The perfect embodiment of modern-day Arsenal. Theo Walcott is in the midst of his 11th season as a professional footballer, yet his best position on the pitch is yet to be discovered. He turns 27 in just over a fortnight. He had 17 touches against Manchester United on Sunday; his replacement Olivier Giroud had 15. Walcott made nine passes; Giroud made 14 in his 27 minutes to Walcott’s 63. Only Mesut Ozil and Alexis Sanchez are paid more at Arsenal. The roll of dishonour is endless.
Walcott has designs on playing as a central striker. He has reached double figures for goals in just one of his ten full Premier League seasons. He has scored fewer goals this season than Christian Benteke, Bafetimbi Gomis and Aleksandar Mitrovic. And Scott Dann. He has scored the same number of goals as Diumerci Mbokani, Rudy Gestede, Wilfried Bony and Steven Fletcher, having featured considerably more often. He has scored three goals in nine starts as a central striker; Giroud has 13 in 25. He has six goals in 30 appearances in all competitions this season, a tally he reached in 18 games in 2013/14, and one he bettered in 21 games in 2014/15. Only his first four campaigns as a Gunner yielded a better goals-per-game ratio than this season. Yet he is the starting striker for a team with Premier League title aspirations. How?
For ‘Theo Walcott’ read ‘Jordan Henderson’, and for ‘Arsenal’ read ‘Liverpool’. Henderson personifies all that is wrong with this current Liverpool side. He is the 7/10 player leading a 9/10 club.
Henderson has made 151 Premier League appearances for Liverpool. Some notable moments aside, his progression has been negligible. Only two current players, Lucas Leiva and Martin Skrtel, have more appearances for the club, and Jon Flanagan is the only other player to have featured in the first team prior to the Henderson era. He is one of the Reds’ most experienced players, but an on-pitch leader in name only.
“I’m just very proud of all of my team-mates and I feel as though they will learn from this experience. We left everything out on the field, and that’s all you can ask,” said captain Henderson after Liverpool’s Wembley heartbreak in the Capital One Cup final on Sunday. The 25-year-old had 107 touches in that game, the most of any player. It talks like a Steven Gerrard, it attempts to play like a Steven Gerrard, but it ain’t no Steven Gerrard.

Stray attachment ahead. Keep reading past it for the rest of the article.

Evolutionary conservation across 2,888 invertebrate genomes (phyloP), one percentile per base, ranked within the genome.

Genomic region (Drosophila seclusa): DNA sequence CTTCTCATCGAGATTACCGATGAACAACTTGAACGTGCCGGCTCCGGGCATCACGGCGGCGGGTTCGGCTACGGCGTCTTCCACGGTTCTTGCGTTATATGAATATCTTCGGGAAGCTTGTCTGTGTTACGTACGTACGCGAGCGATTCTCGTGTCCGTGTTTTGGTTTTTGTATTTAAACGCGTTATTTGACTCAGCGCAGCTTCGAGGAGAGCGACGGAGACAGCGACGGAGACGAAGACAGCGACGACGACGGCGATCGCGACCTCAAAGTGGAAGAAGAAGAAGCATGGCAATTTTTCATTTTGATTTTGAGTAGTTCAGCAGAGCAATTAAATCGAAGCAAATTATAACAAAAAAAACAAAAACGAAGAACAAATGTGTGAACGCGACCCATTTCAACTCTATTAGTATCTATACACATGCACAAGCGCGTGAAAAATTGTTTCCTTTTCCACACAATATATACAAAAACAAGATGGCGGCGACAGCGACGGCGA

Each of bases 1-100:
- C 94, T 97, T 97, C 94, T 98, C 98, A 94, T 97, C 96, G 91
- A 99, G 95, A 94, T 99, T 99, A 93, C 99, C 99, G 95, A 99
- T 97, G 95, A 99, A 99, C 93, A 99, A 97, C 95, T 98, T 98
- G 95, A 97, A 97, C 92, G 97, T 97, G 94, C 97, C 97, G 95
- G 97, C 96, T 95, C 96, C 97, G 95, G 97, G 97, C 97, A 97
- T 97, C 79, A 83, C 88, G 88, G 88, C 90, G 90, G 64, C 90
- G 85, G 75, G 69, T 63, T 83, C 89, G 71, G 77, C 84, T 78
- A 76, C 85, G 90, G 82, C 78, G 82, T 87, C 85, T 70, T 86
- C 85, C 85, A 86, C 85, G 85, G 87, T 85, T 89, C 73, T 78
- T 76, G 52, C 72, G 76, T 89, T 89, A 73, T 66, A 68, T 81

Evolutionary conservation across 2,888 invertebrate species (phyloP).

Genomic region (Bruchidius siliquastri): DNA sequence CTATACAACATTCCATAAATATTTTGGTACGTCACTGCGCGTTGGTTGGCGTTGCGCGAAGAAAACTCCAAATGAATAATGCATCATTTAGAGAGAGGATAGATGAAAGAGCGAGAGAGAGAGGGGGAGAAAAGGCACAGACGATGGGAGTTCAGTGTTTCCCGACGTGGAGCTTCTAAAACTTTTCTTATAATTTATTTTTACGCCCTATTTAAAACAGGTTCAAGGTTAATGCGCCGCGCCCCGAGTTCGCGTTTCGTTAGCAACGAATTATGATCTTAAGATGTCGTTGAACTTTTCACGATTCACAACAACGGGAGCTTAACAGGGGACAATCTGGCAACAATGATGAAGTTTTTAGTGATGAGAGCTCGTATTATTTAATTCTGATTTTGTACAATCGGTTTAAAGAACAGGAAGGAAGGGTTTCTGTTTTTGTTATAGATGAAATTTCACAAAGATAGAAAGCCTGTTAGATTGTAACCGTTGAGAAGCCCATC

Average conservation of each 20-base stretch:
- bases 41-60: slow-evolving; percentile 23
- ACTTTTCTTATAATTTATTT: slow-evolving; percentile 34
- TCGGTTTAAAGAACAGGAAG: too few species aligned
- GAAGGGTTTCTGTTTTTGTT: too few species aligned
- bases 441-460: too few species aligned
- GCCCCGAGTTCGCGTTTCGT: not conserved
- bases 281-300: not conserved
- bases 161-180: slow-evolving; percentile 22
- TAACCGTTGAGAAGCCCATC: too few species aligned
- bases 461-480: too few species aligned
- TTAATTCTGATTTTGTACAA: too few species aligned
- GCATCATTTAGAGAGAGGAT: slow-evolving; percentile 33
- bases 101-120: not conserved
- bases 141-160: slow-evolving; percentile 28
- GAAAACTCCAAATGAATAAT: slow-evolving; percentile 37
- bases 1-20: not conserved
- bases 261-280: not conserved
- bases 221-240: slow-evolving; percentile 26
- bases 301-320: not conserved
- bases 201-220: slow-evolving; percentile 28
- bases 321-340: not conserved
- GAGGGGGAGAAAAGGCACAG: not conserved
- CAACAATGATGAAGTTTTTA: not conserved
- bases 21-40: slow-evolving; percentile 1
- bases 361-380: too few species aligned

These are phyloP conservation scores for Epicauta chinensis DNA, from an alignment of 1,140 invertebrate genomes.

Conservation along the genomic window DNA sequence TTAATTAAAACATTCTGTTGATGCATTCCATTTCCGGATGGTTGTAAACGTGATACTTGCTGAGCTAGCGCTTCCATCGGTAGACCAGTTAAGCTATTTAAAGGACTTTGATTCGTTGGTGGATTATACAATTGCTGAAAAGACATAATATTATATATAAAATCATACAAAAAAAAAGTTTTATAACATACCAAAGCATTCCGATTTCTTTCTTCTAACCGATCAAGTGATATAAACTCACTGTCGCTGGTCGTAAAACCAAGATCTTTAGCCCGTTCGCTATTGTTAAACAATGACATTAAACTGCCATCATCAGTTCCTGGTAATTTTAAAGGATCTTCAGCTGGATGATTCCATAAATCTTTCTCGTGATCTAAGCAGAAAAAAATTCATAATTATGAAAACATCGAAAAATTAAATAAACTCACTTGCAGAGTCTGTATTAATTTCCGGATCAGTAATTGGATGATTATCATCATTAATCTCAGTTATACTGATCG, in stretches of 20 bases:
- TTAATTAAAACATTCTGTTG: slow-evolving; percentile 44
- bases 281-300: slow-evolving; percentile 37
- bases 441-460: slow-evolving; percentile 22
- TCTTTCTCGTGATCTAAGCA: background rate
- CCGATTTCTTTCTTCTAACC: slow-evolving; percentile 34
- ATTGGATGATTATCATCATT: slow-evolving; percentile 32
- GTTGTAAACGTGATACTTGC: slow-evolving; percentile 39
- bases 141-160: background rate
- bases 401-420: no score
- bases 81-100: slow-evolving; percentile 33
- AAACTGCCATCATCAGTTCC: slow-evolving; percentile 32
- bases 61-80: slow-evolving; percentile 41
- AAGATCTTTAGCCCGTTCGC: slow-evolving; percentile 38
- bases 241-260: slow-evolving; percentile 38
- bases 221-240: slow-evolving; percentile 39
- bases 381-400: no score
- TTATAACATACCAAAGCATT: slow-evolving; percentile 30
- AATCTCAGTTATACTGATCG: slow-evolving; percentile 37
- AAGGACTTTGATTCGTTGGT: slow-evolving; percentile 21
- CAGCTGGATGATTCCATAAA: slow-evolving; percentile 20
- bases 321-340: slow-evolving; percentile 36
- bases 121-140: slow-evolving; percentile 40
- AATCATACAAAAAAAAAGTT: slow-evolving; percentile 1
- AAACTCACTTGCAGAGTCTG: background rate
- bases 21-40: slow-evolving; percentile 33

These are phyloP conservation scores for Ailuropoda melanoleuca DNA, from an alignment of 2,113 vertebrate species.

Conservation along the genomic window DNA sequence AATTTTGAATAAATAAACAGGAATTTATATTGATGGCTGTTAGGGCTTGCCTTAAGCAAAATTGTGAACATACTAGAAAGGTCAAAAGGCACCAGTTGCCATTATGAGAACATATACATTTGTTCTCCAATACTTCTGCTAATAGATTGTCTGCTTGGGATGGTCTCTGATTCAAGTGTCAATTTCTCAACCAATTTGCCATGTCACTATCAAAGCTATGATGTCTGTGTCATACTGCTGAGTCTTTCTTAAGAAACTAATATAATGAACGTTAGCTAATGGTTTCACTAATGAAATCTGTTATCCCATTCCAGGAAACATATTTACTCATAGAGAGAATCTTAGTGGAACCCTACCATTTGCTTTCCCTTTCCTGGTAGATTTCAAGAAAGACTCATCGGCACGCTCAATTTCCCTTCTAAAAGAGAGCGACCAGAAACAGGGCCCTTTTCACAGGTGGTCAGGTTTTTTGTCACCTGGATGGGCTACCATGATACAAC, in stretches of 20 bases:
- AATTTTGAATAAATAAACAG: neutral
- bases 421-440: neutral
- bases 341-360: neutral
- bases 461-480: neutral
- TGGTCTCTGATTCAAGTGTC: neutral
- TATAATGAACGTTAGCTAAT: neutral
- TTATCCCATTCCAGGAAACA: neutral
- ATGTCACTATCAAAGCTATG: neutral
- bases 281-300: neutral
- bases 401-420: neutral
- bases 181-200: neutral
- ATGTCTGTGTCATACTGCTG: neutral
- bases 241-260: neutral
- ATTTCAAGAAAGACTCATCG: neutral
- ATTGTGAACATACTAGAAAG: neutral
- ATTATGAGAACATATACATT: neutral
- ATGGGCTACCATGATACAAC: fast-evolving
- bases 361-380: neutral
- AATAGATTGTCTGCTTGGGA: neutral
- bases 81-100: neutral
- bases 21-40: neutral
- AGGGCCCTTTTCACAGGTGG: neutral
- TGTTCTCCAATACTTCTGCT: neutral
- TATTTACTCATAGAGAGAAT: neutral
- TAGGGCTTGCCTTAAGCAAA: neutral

“Arguably, the way he is looking, he could be our best ever player.”
The famous words from Alex Ferguson have been a weight around the neck of Phil Jones since they were uttered in 2013. No wonder he pulls those bloody silly faces.
Injury problems and managers insistent on utilising him in a number of different positions have played a part in Jones’ lack of progression since joining United from Blackburn in 2011. Whether Louis van Gaal, Jose Mourinho, Ryan Giggs or A.N Other ascends to the Old Trafford throne in the summer, it’s difficult to envisage a scenario whereby the 24-year-old is a first-team regular. Signed one year after Chris Smalling, Jones was always considered the superior prospect of the two. But Smalling has since become the club’s most accomplished defender, while Jones is behind midfielder Daley Blind in the central defensive pecking order. Not quite the next Duncan Edwards.
‘Four years after joining Arsenal, we’re still waiting for Alex Oxlade-Chamberlain’s breakthrough moment. He needs starts, and fast…’ was the assessment from Daniel Storey in October. The England international had no goals or assists in just 254 minutes of Premier League football. Fourteen games and 667 minutes later, he has one goal; the assists tally remains untouched. As a result, the 22-year-old has contributed directly to a goal just twice in his last 39 league games. Joel Campbell has surpassed him in terms of squad placing, and Alex Iwobi could soon follow. It is no wonder the club are reportedly willing to listen to offers in the summer. If Walcott is frustrating for Arsenal fans, Oxlade-Chamberlain’s stagnation must be unbearably disappointing.
February 21, 2010: Rob Draper of the Daily Mail dubs Jack Rodwell the ‘new Wayne Rooney’.
July 25, 2010: Everton team-mate Landon Donovan describes Rodwell as “the future of England”.
November 17, 2011: Jeremy Wilson writes how Rodwell had “come of age” on his England debut.
The subsequent story is oft-told. Rodwell joined Manchester City for £12million in August 2012. The fee could rise to £15million, reports said. Suffice to say it did not. The midfielder made 25 appearances in two injury-riddled seasons, and now finds himself at relegation-embattled Sunderland. Once England’s Next Big Thing, the man who turns 25 in under a fortnight has started just five Premier League games for a Sam Allardyce side this season. Time to hit the road, Jack.